Sandy from Green Bay, WI
What has been the most satisfying part of being back to covering live football?
Feeling like there's a meaningful routine to life again.
Steve from Phoenix, AZ
I'm sure others will point out that "Those Atlanta players looked like a curling team without the brooms" is actually a simile and not a metaphor. I try not to be one of those people but its kindof become an II thing, hasn't it?
I'll take any helpful legacy you're willing to bestow upon me.
Benjamin from Bear, DE
Knowing how cautious the Packers have always been with all injuries, especially soft tissue injuries, does 17 have to be 110% healthy to see the field Sunday night?
I don't know if I'd go that far, but I think the doctors are going to have to feel the risk of re-injury or aggravation is relatively low to put him out there.
Pete from Chippewa Falls, WI
I was surprised to see the Packers this week worked out two punters and a kicker. Is that just standard operating procedure so they can get an idea of what's available should an injury occur? Not sure why they would be looking at potential replacements for Mason Crosby or JK Scott.
The objective is to build an emergency ready list if needed.
Russ from Henrico, VA
Concerning those big fines to the teams/head coaches for failure to wear masks: The refs, chain gangs, camera crews, etc., aren't part of the team bubbles. Seems to me a coach standing next to the guy with the down marker, jawing in the face of the ref in front of the camera guy might just be a threat to the bubble.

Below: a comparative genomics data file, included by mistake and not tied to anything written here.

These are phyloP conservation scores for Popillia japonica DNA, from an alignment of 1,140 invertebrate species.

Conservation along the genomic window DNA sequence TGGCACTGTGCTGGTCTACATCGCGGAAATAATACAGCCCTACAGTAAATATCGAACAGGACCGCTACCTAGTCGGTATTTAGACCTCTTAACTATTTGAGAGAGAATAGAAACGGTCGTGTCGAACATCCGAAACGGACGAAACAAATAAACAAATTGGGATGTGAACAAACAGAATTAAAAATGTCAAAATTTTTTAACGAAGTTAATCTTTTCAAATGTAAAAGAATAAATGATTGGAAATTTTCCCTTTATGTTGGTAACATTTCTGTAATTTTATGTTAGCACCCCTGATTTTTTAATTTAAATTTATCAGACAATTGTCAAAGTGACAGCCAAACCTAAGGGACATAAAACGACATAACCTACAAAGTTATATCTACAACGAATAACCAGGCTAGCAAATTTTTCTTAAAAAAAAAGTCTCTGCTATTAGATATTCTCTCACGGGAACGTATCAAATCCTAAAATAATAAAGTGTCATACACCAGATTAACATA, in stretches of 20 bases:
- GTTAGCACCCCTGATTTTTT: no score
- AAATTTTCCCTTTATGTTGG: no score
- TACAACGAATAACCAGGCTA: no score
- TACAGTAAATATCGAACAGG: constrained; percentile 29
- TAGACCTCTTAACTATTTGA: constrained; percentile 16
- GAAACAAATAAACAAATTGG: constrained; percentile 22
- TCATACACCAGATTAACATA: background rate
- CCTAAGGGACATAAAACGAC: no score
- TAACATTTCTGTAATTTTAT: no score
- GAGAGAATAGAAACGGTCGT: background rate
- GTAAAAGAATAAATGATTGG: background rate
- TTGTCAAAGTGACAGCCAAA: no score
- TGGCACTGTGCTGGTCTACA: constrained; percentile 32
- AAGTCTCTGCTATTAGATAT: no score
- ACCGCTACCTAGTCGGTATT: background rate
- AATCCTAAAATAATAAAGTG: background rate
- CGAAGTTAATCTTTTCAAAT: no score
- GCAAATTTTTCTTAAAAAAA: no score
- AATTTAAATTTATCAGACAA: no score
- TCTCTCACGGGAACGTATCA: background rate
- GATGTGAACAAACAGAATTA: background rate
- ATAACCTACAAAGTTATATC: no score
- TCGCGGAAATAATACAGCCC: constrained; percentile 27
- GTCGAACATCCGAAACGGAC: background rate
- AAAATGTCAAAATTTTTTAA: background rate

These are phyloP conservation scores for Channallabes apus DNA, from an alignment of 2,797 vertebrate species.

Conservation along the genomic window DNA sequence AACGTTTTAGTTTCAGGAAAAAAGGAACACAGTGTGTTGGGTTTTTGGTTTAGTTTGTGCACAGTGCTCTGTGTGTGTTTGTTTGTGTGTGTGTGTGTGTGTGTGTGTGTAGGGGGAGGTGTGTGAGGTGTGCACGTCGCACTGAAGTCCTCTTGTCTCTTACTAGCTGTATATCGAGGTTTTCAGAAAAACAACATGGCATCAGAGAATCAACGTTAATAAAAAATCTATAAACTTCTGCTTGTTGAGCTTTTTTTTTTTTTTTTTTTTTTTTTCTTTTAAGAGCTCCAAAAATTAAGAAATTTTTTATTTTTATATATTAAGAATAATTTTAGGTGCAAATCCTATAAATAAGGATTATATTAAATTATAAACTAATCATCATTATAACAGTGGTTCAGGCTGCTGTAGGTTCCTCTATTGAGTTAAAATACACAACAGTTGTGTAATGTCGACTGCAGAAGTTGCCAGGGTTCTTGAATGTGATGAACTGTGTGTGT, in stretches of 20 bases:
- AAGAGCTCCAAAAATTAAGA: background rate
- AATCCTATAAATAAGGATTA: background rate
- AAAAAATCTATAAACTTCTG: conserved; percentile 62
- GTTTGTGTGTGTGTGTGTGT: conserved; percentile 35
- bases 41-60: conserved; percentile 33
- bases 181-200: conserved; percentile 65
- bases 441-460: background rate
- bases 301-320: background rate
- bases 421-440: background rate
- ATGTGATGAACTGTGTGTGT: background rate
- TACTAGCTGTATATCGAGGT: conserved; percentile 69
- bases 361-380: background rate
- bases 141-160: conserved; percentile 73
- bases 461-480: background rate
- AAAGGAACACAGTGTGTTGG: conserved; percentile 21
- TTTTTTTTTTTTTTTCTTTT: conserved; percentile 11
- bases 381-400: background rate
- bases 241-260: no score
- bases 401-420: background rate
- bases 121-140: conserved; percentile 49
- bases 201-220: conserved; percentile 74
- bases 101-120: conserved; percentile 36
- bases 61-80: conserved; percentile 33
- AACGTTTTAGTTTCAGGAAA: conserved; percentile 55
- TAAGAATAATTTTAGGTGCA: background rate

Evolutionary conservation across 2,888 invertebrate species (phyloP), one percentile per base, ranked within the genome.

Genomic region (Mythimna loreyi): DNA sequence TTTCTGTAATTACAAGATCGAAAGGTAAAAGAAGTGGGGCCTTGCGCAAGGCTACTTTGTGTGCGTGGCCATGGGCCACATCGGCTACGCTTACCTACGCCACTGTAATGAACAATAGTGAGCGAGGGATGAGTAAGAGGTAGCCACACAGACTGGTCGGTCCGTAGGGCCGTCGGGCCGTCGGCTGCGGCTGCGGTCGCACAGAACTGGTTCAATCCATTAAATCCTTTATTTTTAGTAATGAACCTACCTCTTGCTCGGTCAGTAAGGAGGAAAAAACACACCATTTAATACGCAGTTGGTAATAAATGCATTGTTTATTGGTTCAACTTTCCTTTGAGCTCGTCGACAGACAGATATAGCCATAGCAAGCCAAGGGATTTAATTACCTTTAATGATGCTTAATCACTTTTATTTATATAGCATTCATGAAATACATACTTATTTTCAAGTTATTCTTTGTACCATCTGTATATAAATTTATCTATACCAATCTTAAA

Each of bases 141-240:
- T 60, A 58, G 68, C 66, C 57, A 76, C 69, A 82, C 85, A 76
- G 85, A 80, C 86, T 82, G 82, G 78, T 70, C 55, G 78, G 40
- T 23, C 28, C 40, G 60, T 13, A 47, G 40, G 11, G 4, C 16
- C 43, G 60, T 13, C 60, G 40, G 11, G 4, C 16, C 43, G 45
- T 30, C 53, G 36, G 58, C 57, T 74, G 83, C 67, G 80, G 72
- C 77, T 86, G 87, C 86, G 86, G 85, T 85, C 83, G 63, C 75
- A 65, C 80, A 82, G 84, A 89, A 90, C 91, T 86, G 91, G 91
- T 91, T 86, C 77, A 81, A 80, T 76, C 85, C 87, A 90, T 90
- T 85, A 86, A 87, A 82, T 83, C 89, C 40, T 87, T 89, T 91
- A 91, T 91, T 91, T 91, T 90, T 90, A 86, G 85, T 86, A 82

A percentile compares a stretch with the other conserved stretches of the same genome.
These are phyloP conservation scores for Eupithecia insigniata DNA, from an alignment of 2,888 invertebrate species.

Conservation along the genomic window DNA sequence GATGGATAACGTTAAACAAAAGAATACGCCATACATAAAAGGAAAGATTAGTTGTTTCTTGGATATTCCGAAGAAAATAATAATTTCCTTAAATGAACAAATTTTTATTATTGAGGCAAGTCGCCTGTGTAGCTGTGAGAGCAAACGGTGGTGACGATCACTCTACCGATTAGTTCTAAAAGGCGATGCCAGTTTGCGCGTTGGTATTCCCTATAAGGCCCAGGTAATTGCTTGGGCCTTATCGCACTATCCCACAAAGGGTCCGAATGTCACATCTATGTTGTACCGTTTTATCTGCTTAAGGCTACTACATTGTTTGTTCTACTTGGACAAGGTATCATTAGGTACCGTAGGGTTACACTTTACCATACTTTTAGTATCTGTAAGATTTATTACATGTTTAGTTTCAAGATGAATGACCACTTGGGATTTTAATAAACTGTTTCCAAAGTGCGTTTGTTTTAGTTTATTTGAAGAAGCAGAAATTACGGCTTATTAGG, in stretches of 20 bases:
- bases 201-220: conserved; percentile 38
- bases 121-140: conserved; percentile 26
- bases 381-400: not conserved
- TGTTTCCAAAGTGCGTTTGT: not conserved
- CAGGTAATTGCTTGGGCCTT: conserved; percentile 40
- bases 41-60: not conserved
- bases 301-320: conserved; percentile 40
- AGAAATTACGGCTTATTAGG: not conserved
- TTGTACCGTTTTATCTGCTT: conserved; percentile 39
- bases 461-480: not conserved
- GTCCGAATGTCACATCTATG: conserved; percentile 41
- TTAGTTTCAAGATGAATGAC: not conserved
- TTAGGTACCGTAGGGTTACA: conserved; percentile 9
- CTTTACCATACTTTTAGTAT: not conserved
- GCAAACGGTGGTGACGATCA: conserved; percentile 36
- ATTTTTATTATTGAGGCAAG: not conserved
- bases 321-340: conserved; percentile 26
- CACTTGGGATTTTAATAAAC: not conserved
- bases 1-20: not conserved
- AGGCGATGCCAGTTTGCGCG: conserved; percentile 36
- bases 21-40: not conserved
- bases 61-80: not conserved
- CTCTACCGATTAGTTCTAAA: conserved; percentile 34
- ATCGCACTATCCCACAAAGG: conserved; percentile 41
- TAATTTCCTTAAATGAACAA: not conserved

The teams aren't in bubbles, but your point is valid. Carmen from Trimbach, Switzerland, also points out that tests aren't 100% accurate, so if a precaution is reasonable, it's worth taking.
Tim from De Pere, WI
With the strong, high-scoring start for the Packers against NFC North opponents, what will be the keys for the Packers to maintain that momentum heading out of the NFC North? And how does the defense ensure fewer points are scored in case the offense can't produce at such a high level?
The offensive efficiency, in part, has been built on limiting negative plays. Rodgers has been sacked just once, and the offensive penalties have been minimized, so down-and-distance situations have stayed manageable. Defensively, better play in the red zone is needed. Opponents have scored TDs on five of six red-zone possessions.
Will from Green Bay, WI
Hey guys, David Bakhtiari recently made a comment alluding to the idea that the Packers can basically figure out a way to afford him and several of the other upcoming free agents if they want to. Is this a realistic possibility (restructuring others' contracts, etc.)?
It all depends on how much cap charge a team wants to push into the future. Every team does some. Some teams do a lot. It's why the teams that manage their cap successfully set priorities first and then proceed accordingly.
Dan from Decatur, GA
Those of us sitting at the intersection of "Georgia State University employee" and "lifelong Packer backer" are looking forward to the Pro Shop adding No. 39 to the jersey section. In the estimable opinion of either purveyor of II, what does the former Panther need to do to build on the success he had vs. Detroit?